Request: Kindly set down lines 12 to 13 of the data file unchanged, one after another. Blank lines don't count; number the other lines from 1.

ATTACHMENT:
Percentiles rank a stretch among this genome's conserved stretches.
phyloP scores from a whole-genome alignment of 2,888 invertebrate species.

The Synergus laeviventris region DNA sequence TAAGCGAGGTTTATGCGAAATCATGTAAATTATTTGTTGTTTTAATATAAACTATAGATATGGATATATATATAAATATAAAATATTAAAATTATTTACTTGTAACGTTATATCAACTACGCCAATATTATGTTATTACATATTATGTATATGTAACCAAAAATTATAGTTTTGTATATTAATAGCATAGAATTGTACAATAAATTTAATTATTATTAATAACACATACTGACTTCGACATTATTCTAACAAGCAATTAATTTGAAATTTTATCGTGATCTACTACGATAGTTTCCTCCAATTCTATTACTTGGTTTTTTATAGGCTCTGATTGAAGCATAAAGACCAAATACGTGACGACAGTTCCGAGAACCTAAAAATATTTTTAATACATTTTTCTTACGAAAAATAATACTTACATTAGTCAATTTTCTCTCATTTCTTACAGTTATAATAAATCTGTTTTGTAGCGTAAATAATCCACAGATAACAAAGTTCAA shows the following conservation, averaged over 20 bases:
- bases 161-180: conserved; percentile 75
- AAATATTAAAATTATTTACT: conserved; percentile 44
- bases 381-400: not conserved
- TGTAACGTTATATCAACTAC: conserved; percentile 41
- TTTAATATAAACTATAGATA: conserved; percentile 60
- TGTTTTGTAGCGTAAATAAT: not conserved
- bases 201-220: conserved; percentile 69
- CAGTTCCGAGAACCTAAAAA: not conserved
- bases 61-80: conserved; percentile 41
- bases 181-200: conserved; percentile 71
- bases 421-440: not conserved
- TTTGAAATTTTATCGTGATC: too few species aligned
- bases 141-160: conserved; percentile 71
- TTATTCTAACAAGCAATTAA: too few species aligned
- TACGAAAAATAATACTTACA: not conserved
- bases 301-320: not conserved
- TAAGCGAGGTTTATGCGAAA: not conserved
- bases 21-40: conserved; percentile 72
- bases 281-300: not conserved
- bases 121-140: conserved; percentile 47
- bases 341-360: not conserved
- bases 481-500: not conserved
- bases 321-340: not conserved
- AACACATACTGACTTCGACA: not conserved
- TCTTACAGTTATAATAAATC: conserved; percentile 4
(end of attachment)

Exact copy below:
- bases 61-80: conserved; percentile 41
- bases 181-200: conserved; percentile 71